After seeing her parents' numerous failed marriages, Mac does not trust the idea of commitment. Her determination to avoid emotional intimacy is reinforced as she struggles against her mother's continued tactics of emotional manipulation.
Their relationship progresses slowly through the book. Each protagonist receives much advice from a large circle of friends and family. With the support of her friends and Carter, Mac develops the courage to stand up to her mother. By the end of the novel, she realizes that she does not have to relive her parents' mistakes, and chooses to embrace her love for Carter.
The four novels of the Bride Quartet share a strong emphasis on sisterhood. The heroines of the books bonded as children and have become sisters by choice. Throughout the series, they provide mutual support and acceptance of each other's quirks. Focused on their careers, the heroines have little time for outside relationships, and they rely heavily on each other for comfort, help, and distractions. A similar theme is seen in several of Roberts' other works; her In Death series, written as J. D. Robb, has a heroine who has created a family from female friends and colleagues.
According to critic Betsy Prioleau, Vision In White's hero is a typical representation of one of the eight archetypes of a romance hero: the professor. Several scenes in the novel show him teaching students or in parent-teacher conferences. Like most intellectual romance heroes, Carter is a "sober good guy", and the heroine is attracted to him primarily for his mind. In an unusual twist for a romance novel, however, the hero is the character who is ready for a commitment but must help the heroine overcome her fears. After seeing her mother divorce four husbands and discard countless boyfriends, Mac prefers to avoid emotional intimacy rather than risk the relationship splintering. Carter provides reassurance that their relationship is built on a solid foundation.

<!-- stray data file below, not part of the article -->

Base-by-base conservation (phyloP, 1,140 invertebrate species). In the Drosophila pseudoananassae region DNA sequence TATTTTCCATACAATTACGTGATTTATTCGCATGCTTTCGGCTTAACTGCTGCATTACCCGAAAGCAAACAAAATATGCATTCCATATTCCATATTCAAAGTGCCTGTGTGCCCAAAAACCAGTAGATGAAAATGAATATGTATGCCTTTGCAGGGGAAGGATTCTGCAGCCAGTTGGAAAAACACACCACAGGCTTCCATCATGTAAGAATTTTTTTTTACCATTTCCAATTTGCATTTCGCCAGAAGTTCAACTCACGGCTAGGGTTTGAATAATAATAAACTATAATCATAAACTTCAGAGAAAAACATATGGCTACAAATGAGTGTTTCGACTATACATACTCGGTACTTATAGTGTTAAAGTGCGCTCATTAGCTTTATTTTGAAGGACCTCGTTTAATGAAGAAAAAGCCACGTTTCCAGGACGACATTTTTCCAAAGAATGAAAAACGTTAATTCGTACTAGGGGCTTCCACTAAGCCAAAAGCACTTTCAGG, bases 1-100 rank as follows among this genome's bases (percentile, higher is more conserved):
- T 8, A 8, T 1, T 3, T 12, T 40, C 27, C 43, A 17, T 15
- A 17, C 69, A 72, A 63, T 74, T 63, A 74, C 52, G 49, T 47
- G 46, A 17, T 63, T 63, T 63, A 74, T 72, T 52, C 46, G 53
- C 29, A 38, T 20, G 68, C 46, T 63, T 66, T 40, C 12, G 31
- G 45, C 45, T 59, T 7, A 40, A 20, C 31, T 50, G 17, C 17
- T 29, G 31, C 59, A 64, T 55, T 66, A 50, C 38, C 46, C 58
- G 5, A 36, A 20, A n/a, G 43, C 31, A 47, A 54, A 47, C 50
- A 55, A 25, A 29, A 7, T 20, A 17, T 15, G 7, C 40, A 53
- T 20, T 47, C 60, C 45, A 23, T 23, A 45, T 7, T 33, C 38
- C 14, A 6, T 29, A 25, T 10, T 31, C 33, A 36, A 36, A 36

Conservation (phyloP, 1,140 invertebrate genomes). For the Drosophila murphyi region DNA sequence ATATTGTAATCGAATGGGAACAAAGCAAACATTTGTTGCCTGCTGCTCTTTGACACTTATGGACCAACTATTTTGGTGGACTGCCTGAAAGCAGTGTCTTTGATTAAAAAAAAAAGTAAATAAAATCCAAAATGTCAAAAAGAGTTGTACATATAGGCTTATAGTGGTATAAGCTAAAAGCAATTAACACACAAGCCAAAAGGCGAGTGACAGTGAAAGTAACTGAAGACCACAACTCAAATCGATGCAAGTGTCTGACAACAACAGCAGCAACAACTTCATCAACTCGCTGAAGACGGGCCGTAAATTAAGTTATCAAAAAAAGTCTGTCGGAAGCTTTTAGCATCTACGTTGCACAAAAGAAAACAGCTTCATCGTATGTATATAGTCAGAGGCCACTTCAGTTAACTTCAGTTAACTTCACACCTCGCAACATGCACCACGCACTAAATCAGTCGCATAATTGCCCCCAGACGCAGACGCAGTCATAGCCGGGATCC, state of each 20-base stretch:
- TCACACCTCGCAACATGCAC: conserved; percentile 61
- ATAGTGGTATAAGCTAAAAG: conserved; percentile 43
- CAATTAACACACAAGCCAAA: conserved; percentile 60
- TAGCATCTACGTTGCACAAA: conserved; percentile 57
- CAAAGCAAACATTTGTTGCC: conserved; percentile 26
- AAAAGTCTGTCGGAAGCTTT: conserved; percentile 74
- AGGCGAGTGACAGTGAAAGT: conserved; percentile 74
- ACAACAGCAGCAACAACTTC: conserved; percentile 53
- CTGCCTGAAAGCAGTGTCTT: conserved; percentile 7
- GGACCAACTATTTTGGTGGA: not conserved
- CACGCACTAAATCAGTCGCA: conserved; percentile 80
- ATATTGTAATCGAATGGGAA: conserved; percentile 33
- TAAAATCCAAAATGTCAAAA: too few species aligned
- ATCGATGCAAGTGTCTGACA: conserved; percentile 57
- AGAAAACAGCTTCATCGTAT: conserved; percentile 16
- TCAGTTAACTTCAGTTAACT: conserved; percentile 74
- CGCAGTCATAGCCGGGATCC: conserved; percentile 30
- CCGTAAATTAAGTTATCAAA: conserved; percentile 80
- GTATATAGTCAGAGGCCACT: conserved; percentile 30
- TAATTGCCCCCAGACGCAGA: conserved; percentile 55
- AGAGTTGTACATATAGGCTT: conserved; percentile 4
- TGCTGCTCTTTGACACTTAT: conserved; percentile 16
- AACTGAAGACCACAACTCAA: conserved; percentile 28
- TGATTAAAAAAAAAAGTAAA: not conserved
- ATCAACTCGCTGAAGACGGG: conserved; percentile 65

Critic Mary Ellen Snodgrass calls Vision In White a story of the New Woman, with a strong heroine who is extremely proud of her significant career accomplishments. Roberts uses the heroine's choices of how to pose or spotlight her photography clients as pointed ways of celebrating both monogamy and "unconventional views of femininity". In one scene, Mac convinces a heavily pregnant woman to pose nude, despite her feelings of awkwardness; through the resulting photos, the client comes to believe that she is actually beautiful. In another poke at traditional stereotypes, Mac photographs a bride and groom posing together on a horse, evoking the metaphor of a knight coming to rescue the princess—but the couple are equals.
Roberts contrasts Mac's competence in business matters with her difficulties in dealing with an extremely dysfunctional family, a theme Roberts had previously used in the Chesapeake Bay Series (Rising Tides, Sea Swept, and Inner Harbor) and the Calhoun Series. In Visions in White, the family difficulties are caused by the heroine's mother, who is essentially a cross between the mothers in Carolina Moon and Tribute. Roberts shows that, as a result of her family's dysfunction, Mac has chosen to distance herself from deeper emotions. The camera allows Mac to interact with other people's happiness and lives without having to fully participate; as the book progresses, she gradually develops the courage to come out of her shell and fully participate in life.